Svetlana Boym

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Svetlana Boym (Russian: Светла́на Ю́рьевна Бо́йм; (1959[1]– August 5, 2015)[2] was the Curt Hugo Reisinger Professor of Slavic and Comparative Literatures at Harvard University, and a media artist, playwright and novelist.[3] She was an associate of the Graduate School of Design and Architecture at Harvard University. Much of her work focused on developing the new theoretical concept of the off-modern.

Boym was born in Leningrad, USSR. She studied Spanish at the Herzen Pedagogical Institute in Leningrad.[4] She received an M.A. from Boston University and a Ph.D. from Harvard.[5]

Boym's written work explored relationships between utopia and kitsch, memory and modernity, and homesickness and the sickness of home.[6] Her research interests included 20th-century Russian literature, cultural studies, comparative literature and literary studies. In addition to teaching and writing, Boym also sat on the Editorial Collective of the interdisciplinary scholarly journal Public Culture. Boym was awarded a Guggenheim Fellowship, the Cabot Award for Research in Humanities, and an award from the American Council of Learned Societies. She won a Gilette Company Fellowship which provided her half a year study at the American Academy in Berlin.[7]

In 2006, Boym's media art exhibit opened in Factory Rog Art Space in Ljubljana during the City of Women Festival. She also curated the exhibit "Territories of Terror: Memories and Mythologies of Gulag in Contemporary Russian-American Art" at Boston's University Art Gallery.[8]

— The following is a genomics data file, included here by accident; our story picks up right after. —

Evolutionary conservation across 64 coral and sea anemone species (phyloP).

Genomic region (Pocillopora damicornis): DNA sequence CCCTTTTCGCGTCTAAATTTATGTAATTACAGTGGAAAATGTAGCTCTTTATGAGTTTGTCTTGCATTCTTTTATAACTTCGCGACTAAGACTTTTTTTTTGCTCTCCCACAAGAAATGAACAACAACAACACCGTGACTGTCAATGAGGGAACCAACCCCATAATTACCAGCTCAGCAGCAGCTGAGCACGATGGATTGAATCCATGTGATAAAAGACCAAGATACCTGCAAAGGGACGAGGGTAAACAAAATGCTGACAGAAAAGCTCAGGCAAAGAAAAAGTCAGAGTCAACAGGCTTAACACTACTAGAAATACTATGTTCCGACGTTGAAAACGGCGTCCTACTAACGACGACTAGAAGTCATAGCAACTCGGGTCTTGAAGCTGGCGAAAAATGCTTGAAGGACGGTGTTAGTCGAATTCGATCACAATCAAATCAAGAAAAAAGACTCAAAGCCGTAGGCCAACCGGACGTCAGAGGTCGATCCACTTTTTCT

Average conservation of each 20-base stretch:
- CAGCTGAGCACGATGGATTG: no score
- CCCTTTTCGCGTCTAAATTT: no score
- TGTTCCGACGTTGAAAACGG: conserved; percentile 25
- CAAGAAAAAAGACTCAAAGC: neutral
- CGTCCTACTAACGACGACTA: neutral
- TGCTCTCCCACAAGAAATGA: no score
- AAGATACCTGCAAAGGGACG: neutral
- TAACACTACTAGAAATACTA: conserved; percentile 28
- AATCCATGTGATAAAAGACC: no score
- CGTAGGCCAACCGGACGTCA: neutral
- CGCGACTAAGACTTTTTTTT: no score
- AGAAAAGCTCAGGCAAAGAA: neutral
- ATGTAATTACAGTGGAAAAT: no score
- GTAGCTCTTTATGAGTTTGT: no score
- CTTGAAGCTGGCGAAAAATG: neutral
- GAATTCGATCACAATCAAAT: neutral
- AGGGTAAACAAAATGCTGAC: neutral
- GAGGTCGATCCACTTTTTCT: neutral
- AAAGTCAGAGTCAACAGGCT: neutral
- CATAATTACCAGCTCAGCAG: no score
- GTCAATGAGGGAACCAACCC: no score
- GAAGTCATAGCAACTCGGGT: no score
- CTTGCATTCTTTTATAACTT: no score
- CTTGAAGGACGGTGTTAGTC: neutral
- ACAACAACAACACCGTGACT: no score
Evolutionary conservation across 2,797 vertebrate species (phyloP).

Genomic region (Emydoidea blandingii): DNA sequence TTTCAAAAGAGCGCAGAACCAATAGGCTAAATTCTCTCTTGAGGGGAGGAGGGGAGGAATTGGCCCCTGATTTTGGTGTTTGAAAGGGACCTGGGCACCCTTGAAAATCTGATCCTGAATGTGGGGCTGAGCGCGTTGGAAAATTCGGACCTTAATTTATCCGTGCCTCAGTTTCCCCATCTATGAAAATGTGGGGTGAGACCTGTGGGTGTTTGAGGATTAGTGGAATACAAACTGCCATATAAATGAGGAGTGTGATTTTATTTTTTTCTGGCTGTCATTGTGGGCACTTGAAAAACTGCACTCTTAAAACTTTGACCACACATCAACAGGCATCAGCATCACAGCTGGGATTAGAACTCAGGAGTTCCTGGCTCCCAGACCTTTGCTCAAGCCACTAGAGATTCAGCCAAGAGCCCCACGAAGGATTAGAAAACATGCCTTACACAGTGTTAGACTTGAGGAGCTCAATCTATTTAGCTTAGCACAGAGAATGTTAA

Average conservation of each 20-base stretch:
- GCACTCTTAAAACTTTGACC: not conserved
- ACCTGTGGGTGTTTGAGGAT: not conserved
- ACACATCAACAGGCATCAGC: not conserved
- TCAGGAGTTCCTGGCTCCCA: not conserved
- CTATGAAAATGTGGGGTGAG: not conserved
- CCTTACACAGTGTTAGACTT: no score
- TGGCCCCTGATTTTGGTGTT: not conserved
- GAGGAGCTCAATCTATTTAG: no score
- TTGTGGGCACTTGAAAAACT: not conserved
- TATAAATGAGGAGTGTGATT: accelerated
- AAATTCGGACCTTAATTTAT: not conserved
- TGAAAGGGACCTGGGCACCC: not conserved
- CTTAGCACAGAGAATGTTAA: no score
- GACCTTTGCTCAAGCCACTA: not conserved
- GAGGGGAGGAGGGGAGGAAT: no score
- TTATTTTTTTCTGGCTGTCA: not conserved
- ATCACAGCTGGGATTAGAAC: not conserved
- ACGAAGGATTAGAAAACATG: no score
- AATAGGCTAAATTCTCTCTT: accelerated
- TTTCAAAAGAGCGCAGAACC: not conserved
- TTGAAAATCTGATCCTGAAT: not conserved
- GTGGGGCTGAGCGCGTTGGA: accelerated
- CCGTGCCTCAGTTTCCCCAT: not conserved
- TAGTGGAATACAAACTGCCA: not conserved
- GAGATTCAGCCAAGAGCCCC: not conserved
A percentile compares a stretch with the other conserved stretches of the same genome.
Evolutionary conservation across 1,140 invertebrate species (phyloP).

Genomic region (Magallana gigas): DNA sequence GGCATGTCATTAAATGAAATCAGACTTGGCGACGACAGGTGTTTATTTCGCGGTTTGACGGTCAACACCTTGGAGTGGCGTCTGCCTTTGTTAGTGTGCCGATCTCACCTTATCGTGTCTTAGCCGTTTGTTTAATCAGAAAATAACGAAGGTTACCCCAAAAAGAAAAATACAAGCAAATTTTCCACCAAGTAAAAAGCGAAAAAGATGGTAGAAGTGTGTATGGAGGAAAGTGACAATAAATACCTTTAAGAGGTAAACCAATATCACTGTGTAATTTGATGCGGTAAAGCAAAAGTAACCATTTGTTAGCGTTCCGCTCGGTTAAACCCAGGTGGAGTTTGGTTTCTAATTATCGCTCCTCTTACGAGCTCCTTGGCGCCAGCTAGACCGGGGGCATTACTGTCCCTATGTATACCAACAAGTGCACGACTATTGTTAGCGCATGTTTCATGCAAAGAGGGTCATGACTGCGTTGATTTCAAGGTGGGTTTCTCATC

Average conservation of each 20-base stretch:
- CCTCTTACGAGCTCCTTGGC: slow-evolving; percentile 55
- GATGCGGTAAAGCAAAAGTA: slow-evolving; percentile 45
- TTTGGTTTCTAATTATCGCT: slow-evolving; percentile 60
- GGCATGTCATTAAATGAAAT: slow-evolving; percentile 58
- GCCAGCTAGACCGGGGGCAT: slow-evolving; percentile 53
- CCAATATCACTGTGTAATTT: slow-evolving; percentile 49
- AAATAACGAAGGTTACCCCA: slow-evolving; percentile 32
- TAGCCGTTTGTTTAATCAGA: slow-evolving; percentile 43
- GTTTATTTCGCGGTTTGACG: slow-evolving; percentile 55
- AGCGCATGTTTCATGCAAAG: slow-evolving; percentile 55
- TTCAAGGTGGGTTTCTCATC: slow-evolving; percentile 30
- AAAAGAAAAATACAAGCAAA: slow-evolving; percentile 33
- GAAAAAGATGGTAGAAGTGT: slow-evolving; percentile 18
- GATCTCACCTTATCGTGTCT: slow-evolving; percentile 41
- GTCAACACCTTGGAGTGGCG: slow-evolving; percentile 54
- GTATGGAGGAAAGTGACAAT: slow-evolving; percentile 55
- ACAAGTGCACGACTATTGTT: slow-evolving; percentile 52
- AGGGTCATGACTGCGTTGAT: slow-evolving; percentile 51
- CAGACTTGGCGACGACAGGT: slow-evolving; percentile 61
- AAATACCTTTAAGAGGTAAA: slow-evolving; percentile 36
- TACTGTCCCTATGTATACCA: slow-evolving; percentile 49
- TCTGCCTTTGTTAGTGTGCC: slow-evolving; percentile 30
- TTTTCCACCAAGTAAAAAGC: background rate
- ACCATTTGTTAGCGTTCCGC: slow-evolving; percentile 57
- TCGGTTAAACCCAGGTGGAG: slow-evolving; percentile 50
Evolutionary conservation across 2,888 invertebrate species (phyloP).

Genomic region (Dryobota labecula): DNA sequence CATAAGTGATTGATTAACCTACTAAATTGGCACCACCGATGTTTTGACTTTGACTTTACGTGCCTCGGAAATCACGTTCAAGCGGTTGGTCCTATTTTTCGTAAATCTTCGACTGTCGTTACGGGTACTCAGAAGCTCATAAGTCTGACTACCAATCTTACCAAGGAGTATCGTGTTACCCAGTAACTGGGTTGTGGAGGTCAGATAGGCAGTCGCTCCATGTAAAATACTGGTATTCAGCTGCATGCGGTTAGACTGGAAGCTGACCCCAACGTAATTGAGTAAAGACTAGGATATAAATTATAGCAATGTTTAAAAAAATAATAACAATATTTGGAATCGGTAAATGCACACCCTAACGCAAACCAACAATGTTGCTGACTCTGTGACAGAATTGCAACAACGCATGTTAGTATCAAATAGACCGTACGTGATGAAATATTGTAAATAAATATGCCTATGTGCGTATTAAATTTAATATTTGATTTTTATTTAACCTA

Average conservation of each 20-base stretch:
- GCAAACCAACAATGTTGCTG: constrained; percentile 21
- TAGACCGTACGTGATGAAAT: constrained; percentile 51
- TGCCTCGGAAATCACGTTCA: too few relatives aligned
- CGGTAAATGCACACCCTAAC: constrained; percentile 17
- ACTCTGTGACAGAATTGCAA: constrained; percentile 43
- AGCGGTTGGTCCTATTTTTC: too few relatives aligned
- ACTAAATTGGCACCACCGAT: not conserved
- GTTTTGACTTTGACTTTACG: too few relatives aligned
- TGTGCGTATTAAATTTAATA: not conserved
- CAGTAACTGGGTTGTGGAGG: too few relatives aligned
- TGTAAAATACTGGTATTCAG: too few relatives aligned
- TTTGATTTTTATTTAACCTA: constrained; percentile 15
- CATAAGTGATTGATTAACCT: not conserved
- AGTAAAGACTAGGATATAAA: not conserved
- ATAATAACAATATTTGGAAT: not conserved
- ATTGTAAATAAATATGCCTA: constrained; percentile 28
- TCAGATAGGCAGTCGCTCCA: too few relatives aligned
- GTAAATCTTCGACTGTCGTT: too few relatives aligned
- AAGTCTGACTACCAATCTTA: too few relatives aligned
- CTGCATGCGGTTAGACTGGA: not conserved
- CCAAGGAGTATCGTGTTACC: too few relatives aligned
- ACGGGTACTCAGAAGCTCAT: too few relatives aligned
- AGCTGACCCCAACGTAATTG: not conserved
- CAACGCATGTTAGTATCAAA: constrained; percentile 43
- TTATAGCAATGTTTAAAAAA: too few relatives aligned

Boym died on August 5, 2015, aged 56, in Boston, Massachusetts, following a year-long battle with cancer.[5]

Selected bibliography[edit]

  • Another Freedom: The Alternative History of an Idea (University of Chicago Press, 2010) ISBN 978-0-226-06973-9
  • Ninotchka: A Novel (SUNY Press, 2003)
  • Kosmos: Remembrances of the Future - photographs by Adam Bartos, text by Svetlana Boym (Princeton Architectural Press, 2001)
  • The Future of Nostalgia (Basic Books, 2001)
  • Common Places: Mythologies of Everyday Life in Russia (Harvard University Press, 1994)
  • Death in Quotation Marks: Cultural Myths of the Modern Poet (Harvard University Press, 1991)

Notes and references[edit]

  1. ^
  2. ^ Obituary,; accessed August 8, 2015.
  3. ^ Frank Wilczek. "The Future of Nostalgia". 
  4. ^ "Eurozine - Svetlana Boym". 
  5. ^ a b "In Memoriam: Professor Svetlana Boym". 
  6. ^ Profile,; accessed August 8, 2015.
  7. ^ "Svetlana Boym - Gillette Company Fellow, Class of Fall 2003". American Academy in Berlin. Retrieved March 10, 2012. 
  8. ^ Profile,; accessed August 8, 2015.

External links[edit]